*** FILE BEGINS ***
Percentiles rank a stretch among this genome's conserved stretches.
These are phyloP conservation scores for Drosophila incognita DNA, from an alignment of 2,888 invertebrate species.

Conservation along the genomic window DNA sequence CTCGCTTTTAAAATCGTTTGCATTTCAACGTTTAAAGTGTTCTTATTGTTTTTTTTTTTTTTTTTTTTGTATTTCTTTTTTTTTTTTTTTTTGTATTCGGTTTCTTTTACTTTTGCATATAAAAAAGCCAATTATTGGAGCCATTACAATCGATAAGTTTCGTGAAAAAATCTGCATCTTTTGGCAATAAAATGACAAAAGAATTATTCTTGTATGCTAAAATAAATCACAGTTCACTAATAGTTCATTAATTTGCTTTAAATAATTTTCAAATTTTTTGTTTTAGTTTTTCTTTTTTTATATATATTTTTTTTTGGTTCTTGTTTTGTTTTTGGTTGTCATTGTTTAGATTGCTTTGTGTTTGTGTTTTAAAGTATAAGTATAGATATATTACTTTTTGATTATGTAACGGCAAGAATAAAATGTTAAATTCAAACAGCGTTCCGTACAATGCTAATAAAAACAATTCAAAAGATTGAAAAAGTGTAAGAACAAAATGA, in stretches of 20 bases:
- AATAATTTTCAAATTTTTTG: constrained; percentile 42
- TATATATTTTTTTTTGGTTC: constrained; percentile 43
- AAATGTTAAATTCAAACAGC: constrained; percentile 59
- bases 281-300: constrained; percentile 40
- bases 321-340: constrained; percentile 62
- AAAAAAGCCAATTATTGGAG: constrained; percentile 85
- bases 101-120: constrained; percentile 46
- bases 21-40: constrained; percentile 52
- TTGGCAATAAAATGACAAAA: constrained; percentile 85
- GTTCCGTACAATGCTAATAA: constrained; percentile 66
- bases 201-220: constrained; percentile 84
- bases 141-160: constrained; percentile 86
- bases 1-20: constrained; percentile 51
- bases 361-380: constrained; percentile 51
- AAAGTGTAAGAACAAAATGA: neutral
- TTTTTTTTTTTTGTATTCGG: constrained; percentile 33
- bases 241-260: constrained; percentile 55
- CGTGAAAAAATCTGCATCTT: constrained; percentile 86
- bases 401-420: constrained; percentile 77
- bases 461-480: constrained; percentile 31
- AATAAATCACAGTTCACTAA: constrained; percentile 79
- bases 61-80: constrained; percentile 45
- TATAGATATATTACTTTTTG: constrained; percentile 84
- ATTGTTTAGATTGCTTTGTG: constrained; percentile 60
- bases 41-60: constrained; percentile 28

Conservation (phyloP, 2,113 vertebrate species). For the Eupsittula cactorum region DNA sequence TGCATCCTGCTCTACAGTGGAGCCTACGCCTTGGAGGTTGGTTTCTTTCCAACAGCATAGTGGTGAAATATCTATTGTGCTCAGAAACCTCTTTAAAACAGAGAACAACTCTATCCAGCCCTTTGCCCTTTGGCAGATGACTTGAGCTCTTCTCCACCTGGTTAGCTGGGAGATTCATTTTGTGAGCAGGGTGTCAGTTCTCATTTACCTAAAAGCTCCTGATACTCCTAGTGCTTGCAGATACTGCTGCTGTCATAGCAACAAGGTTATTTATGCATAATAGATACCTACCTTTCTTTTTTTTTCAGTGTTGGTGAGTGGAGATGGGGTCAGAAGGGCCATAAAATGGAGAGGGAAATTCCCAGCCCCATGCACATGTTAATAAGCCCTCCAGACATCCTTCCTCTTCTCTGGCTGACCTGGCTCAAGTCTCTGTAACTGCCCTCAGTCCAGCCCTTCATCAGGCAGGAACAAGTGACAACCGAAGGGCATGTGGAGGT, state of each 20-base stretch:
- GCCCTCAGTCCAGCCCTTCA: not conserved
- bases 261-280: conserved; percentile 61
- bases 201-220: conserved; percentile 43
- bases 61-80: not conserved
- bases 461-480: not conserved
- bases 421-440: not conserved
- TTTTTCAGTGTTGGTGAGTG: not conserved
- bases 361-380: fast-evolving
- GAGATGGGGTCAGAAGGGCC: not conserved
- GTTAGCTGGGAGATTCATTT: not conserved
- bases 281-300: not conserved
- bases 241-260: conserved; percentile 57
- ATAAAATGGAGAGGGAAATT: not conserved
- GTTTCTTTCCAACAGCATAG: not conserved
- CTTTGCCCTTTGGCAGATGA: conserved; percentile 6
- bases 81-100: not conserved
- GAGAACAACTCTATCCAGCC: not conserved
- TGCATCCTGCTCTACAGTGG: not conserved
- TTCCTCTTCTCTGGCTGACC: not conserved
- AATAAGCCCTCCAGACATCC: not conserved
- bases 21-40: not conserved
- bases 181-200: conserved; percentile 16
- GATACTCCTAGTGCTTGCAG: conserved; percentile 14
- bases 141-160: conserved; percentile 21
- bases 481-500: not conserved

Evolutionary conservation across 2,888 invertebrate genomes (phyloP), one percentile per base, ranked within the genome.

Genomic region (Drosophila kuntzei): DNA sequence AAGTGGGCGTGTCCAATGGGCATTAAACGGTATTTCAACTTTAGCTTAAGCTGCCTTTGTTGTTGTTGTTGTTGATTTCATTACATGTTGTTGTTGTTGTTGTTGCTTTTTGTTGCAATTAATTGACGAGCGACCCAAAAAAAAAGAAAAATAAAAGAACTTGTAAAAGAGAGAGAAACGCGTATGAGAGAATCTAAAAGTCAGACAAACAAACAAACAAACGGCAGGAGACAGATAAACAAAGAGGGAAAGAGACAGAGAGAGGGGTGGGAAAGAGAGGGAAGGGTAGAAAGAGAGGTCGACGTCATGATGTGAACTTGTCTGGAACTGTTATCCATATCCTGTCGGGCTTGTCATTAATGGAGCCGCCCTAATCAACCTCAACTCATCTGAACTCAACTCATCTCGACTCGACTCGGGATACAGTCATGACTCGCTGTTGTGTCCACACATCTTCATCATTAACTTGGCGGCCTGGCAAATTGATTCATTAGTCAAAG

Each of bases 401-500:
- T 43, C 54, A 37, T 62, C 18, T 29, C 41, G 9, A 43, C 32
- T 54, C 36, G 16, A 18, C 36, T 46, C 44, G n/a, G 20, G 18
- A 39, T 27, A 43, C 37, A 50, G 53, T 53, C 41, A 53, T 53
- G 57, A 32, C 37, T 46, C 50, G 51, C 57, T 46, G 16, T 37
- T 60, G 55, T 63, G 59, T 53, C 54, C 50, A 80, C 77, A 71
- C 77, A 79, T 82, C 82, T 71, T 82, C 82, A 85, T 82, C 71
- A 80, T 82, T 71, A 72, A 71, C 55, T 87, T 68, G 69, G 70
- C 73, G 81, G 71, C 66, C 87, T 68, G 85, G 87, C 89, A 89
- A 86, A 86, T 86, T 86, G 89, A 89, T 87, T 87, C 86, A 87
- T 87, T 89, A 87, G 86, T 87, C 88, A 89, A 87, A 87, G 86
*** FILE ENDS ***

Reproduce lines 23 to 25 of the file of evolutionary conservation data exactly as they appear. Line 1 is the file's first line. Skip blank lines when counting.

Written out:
- bases 461-480: constrained; percentile 31
- AATAAATCACAGTTCACTAA: constrained; percentile 79
- bases 61-80: constrained; percentile 45